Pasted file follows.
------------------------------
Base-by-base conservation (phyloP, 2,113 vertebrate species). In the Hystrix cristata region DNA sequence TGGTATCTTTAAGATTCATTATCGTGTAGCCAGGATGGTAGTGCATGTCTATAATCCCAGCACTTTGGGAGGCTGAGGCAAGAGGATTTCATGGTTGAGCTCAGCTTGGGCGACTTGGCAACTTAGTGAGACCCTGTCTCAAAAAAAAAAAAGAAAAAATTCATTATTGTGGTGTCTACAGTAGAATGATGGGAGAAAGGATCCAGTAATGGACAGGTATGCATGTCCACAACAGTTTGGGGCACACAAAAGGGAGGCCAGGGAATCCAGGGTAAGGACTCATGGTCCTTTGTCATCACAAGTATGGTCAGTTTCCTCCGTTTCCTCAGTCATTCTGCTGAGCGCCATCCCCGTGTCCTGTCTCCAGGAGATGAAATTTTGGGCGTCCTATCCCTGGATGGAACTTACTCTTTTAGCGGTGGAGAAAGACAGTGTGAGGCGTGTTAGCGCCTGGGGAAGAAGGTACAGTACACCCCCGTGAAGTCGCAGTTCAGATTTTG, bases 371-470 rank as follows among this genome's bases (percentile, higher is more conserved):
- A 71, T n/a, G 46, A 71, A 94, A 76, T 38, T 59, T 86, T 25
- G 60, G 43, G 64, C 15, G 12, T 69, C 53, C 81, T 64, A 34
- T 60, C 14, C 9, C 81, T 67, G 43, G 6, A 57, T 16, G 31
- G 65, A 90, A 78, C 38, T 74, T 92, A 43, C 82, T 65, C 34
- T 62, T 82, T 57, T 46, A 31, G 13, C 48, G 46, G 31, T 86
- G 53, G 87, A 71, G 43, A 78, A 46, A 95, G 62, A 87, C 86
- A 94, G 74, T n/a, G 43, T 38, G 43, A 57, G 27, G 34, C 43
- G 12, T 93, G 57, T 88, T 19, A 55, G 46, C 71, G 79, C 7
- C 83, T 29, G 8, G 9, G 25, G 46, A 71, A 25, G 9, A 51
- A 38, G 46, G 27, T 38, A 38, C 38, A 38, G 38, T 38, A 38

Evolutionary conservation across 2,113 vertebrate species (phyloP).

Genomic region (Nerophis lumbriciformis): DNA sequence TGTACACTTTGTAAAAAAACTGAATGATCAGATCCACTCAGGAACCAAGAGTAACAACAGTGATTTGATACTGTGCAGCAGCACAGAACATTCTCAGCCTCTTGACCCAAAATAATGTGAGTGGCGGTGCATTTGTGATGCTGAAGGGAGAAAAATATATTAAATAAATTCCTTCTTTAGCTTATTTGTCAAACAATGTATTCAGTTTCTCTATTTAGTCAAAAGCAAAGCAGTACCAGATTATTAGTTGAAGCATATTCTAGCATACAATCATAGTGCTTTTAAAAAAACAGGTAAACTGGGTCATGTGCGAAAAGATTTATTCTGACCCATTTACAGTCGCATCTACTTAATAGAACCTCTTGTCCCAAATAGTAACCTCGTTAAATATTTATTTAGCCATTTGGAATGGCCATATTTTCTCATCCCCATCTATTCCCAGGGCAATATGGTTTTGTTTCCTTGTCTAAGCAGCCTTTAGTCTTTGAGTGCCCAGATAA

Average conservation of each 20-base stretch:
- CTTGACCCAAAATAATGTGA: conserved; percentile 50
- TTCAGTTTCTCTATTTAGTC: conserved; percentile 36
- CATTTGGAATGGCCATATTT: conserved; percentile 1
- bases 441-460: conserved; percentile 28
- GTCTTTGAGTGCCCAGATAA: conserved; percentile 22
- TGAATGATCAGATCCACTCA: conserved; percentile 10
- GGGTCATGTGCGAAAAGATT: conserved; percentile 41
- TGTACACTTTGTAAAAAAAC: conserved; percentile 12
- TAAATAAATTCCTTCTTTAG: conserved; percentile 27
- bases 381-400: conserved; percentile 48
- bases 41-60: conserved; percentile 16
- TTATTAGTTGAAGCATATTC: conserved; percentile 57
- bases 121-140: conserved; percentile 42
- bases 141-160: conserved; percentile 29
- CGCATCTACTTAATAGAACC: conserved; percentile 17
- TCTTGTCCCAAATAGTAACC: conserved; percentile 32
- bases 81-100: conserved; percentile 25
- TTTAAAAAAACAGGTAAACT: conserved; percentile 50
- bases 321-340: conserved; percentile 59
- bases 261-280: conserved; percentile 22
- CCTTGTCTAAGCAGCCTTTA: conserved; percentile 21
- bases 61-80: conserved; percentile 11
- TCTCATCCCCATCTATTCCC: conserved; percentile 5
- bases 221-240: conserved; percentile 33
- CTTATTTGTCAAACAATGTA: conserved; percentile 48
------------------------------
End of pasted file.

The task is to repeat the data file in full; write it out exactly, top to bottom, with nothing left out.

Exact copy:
Base-by-base conservation (phyloP, 2,113 vertebrate species). In the Hystrix cristata region DNA sequence TGGTATCTTTAAGATTCATTATCGTGTAGCCAGGATGGTAGTGCATGTCTATAATCCCAGCACTTTGGGAGGCTGAGGCAAGAGGATTTCATGGTTGAGCTCAGCTTGGGCGACTTGGCAACTTAGTGAGACCCTGTCTCAAAAAAAAAAAAGAAAAAATTCATTATTGTGGTGTCTACAGTAGAATGATGGGAGAAAGGATCCAGTAATGGACAGGTATGCATGTCCACAACAGTTTGGGGCACACAAAAGGGAGGCCAGGGAATCCAGGGTAAGGACTCATGGTCCTTTGTCATCACAAGTATGGTCAGTTTCCTCCGTTTCCTCAGTCATTCTGCTGAGCGCCATCCCCGTGTCCTGTCTCCAGGAGATGAAATTTTGGGCGTCCTATCCCTGGATGGAACTTACTCTTTTAGCGGTGGAGAAAGACAGTGTGAGGCGTGTTAGCGCCTGGGGAAGAAGGTACAGTACACCCCCGTGAAGTCGCAGTTCAGATTTTG, bases 371-470 rank as follows among this genome's bases (percentile, higher is more conserved):
- A 71, T n/a, G 46, A 71, A 94, A 76, T 38, T 59, T 86, T 25
- G 60, G 43, G 64, C 15, G 12, T 69, C 53, C 81, T 64, A 34
- T 60, C 14, C 9, C 81, T 67, G 43, G 6, A 57, T 16, G 31
- G 65, A 90, A 78, C 38, T 74, T 92, A 43, C 82, T 65, C 34
- T 62, T 82, T 57, T 46, A 31, G 13, C 48, G 46, G 31, T 86
- G 53, G 87, A 71, G 43, A 78, A 46, A 95, G 62, A 87, C 86
- A 94, G 74, T n/a, G 43, T 38, G 43, A 57, G 27, G 34, C 43
- G 12, T 93, G 57, T 88, T 19, A 55, G 46, C 71, G 79, C 7
- C 83, T 29, G 8, G 9, G 25, G 46, A 71, A 25, G 9, A 51
- A 38, G 46, G 27, T 38, A 38, C 38, A 38, G 38, T 38, A 38

Evolutionary conservation across 2,113 vertebrate species (phyloP).

Genomic region (Nerophis lumbriciformis): DNA sequence TGTACACTTTGTAAAAAAACTGAATGATCAGATCCACTCAGGAACCAAGAGTAACAACAGTGATTTGATACTGTGCAGCAGCACAGAACATTCTCAGCCTCTTGACCCAAAATAATGTGAGTGGCGGTGCATTTGTGATGCTGAAGGGAGAAAAATATATTAAATAAATTCCTTCTTTAGCTTATTTGTCAAACAATGTATTCAGTTTCTCTATTTAGTCAAAAGCAAAGCAGTACCAGATTATTAGTTGAAGCATATTCTAGCATACAATCATAGTGCTTTTAAAAAAACAGGTAAACTGGGTCATGTGCGAAAAGATTTATTCTGACCCATTTACAGTCGCATCTACTTAATAGAACCTCTTGTCCCAAATAGTAACCTCGTTAAATATTTATTTAGCCATTTGGAATGGCCATATTTTCTCATCCCCATCTATTCCCAGGGCAATATGGTTTTGTTTCCTTGTCTAAGCAGCCTTTAGTCTTTGAGTGCCCAGATAA

Average conservation of each 20-base stretch:
- CTTGACCCAAAATAATGTGA: conserved; percentile 50
- TTCAGTTTCTCTATTTAGTC: conserved; percentile 36
- CATTTGGAATGGCCATATTT: conserved; percentile 1
- bases 441-460: conserved; percentile 28
- GTCTTTGAGTGCCCAGATAA: conserved; percentile 22
- TGAATGATCAGATCCACTCA: conserved; percentile 10
- GGGTCATGTGCGAAAAGATT: conserved; percentile 41
- TGTACACTTTGTAAAAAAAC: conserved; percentile 12
- TAAATAAATTCCTTCTTTAG: conserved; percentile 27
- bases 381-400: conserved; percentile 48
- bases 41-60: conserved; percentile 16
- TTATTAGTTGAAGCATATTC: conserved; percentile 57
- bases 121-140: conserved; percentile 42
- bases 141-160: conserved; percentile 29
- CGCATCTACTTAATAGAACC: conserved; percentile 17
- TCTTGTCCCAAATAGTAACC: conserved; percentile 32
- bases 81-100: conserved; percentile 25
- TTTAAAAAAACAGGTAAACT: conserved; percentile 50
- bases 321-340: conserved; percentile 59
- bases 261-280: conserved; percentile 22
- CCTTGTCTAAGCAGCCTTTA: conserved; percentile 21
- bases 61-80: conserved; percentile 11
- TCTCATCCCCATCTATTCCC: conserved; percentile 5
- bases 221-240: conserved; percentile 33
- CTTATTTGTCAAACAATGTA: conserved; percentile 48